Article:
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I have a list of dicts that looks like this:

serv=[{'scheme': 'urn:x-esri:specification:ServiceType:DAP',
  'url': ''},
 {'scheme': 'urn:x-esri:specification:ServiceType:WMS',
  'url': ''},
 {'scheme': 'urn:x-esri:specification:ServiceType:WCS',
  'url': ''}]

and I want to find the URL corresponding to the ServiceType:WMS which means finding the value of url key in the dictionary from this list where the scheme key has value urn:x-esri:specification:ServiceType:WMS.

So I've got this that works:

for d in serv:
    if d['scheme']=='urn:x-esri:specification:ServiceType:WMS':
print url

which produces

but I've just watched Raymond Hettinger's PyCon talk and at the end he says that that if you can say it as a sentence, it should be expressed in one line of Python.

So is there a more beautiful, idiomatic way of achieving the same result, perhaps with one line of Python?

Thanks, Rich

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up vote 1 down vote accepted

The serv array you listed looks like a dictionary mapping schemes to URLs, but it's not represented as such. You can easily convert it to a dict using list comprehensions, though, and then use normal dictionary lookups:

url = dict([(d['scheme'],d['url']) for d in serv])['urn:x-esri:specification:ServiceType:WMS']

You can, of course, save the dictionary version for future use (at the cost of using two lines):

servdict = dict([(d['scheme'],d['url']) for d in serv])
url = servdict['urn:x-esri:specification:ServiceType:WMS']
share|improve this answer
You are completely right -- this list of dicts really should be a single dict matching service type with URL. Although the answers provided by others are more generally applicable, for this specific case, this is the answer I'm going to go with in my code. – Rich Signell Apr 4 '13 at 10:38

If you're only interested in one URL, then you can build a generator over serv and use next with a default value for the cases where a match isn't found, eg:

url = next((dct['url'] for dct in serv if dct['scheme'] == 'urn:x-esri:specification:ServiceType:WMS'), 'default URL / not found')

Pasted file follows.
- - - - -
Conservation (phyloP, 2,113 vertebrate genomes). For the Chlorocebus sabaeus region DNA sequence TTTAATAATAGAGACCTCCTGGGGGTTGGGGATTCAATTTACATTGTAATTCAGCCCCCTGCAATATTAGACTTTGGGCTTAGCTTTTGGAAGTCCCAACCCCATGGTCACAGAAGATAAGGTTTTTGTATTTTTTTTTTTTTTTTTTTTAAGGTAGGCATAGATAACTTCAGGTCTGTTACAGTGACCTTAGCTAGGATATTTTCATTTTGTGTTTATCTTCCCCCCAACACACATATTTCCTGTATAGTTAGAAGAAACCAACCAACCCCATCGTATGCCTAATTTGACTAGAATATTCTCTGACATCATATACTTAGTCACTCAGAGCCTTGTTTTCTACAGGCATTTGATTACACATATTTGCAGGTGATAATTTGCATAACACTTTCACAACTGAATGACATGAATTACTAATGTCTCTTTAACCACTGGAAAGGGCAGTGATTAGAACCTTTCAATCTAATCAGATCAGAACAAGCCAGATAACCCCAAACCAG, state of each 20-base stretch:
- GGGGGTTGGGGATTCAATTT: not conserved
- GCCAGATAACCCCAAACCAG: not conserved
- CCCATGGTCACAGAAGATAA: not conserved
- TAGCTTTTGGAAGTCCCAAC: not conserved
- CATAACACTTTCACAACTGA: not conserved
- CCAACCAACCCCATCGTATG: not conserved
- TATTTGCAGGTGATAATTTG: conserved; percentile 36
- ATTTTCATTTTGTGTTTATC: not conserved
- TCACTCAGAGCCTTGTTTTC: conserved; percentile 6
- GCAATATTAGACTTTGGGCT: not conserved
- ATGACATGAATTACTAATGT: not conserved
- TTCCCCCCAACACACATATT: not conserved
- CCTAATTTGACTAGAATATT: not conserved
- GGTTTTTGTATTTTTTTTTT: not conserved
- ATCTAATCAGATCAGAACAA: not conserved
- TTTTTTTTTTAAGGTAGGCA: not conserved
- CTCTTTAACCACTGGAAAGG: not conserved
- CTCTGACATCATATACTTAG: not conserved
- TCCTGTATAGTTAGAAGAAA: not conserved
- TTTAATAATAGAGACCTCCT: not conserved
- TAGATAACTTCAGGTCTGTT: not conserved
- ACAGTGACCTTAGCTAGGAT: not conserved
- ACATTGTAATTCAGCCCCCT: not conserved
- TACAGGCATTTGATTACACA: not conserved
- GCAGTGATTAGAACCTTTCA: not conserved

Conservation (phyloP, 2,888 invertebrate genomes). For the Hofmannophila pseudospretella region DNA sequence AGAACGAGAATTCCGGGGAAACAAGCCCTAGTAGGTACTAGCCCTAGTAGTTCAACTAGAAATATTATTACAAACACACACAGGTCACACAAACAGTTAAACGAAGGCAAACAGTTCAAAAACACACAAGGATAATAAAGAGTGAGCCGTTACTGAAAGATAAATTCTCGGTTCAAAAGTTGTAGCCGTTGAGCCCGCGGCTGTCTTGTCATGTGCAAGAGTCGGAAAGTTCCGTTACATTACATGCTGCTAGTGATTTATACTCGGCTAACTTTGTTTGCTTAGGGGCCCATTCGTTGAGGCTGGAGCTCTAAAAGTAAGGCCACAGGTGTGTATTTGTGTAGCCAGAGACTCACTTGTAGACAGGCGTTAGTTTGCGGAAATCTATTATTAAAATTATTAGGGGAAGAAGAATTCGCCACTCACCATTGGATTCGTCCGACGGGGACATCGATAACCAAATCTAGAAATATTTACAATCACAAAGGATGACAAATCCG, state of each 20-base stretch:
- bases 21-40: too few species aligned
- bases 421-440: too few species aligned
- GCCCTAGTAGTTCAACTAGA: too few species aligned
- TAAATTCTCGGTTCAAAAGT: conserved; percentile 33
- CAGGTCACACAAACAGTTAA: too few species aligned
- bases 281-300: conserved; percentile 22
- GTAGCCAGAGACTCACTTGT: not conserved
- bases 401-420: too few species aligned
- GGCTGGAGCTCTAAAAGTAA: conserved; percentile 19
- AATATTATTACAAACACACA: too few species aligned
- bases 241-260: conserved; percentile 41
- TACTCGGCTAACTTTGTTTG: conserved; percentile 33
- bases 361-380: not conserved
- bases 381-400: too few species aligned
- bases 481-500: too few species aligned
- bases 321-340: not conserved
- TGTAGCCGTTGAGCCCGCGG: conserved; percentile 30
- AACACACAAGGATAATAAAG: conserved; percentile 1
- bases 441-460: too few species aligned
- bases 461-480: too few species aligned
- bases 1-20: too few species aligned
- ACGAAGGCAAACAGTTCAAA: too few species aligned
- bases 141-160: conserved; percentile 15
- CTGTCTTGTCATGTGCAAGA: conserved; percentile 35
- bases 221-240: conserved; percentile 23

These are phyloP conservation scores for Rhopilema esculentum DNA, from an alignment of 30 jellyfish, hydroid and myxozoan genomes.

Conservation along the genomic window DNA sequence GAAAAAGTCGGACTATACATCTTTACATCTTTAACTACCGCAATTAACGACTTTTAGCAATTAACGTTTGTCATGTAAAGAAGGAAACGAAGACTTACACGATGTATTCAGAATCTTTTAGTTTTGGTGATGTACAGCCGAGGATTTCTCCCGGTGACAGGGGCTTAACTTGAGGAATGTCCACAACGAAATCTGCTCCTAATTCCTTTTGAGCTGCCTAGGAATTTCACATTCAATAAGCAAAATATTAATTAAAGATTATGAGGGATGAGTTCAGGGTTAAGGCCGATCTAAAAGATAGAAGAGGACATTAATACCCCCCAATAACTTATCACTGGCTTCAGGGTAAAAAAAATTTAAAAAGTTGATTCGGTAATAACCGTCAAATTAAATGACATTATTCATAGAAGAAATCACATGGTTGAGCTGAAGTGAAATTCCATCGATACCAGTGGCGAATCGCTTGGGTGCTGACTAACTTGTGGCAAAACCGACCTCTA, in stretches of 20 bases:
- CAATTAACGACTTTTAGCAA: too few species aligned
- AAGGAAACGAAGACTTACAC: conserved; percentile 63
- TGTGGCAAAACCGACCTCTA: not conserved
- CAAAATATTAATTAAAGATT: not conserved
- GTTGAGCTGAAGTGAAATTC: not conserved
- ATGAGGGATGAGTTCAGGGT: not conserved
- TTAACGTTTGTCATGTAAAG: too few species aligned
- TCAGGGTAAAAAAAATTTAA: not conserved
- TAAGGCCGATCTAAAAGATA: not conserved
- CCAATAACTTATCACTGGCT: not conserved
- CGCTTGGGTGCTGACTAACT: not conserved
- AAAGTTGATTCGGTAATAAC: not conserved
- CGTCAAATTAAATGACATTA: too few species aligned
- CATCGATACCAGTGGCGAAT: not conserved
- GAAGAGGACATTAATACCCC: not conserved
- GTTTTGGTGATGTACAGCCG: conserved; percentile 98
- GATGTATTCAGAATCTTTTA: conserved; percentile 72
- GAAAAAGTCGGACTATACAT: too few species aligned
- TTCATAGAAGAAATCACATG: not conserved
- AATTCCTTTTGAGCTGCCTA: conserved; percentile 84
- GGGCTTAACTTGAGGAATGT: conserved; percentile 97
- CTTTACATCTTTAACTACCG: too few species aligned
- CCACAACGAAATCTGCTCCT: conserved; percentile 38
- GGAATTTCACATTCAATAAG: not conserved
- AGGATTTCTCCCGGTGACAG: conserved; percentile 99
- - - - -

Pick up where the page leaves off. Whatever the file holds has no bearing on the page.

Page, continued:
share|improve this answer
This is cool because it anticipates the problem where the serviceType I'm looking for is not in the list. I think this is the best general answer, although for my specific case I'm going with Nikita's solution of turning my list of dicts into a single dict. – Rich Signell Apr 4 '13 at 10:45
It also represents the best expression of what Hettinger was suggesting in that you can read it from left to right like this sentence: "iterate until you find the url where the scheme matches a specific string, otherwise use default". – Rich Signell Apr 4 '13 at 11:25

I would split this into two lines, to separate the target from the url retrieval. This is because your target may change in time, so this should not be hardwired. The single line of code follows.

I would use in instead of == as we want to search for all schemes that are of this type. This adds more flexibility, and readability, assuming this will not also catch other schemes not wanted. But from the description, this is the functionality desired.

target = "ServiceType:WMS"
url = [d['url'] for d in serv if target in d['scheme']]

Also, note, this returns a list in all cases, in case there is more than one match, so you will have to loop over url in the code that uses this.

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I like the use of in instead of ==. Good tip! – Rich Signell Apr 5 '13 at 15:18

How about this?

urls = [d['url'] for d in serv if d['scheme'] == 'urn:x-esri:specification:ServiceType:WMS']

print urls # ['']

Its doing the same thing your code is doing, where d['url'] are being appended to the list - urls if they end with WMS

You can even add an else clause:

urls = [i['url'] for i in serv if i['scheme'].endswith('WMS') else pass]
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I like this answer because it shows me in general how to convert my logic into a one-liner. Cool. – Rich Signell Apr 4 '13 at 10:40

I've been trying to work in more functional programming into my own work, so here is a pretty simple functional way:

url = filter( lambda d: d['scheme']==needle, serv )[0]['url']

filter takes as arguments a function that returns a boolean and a list to be filtered. It returns a list of elements that return True when passed to the boolean-returning function (in this case a lambda I defined on the fly). So, to finally get the url, we have to take the zeroth element of the list that filter returns. Since that is the dict containing our desired url, we can tag ['url'] on the end of the whole expression to get the corresponding dictionary entry.

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Nice - I can see the power of using that test function for more complex cases. – Rich Signell Apr 4 '13 at 10:34

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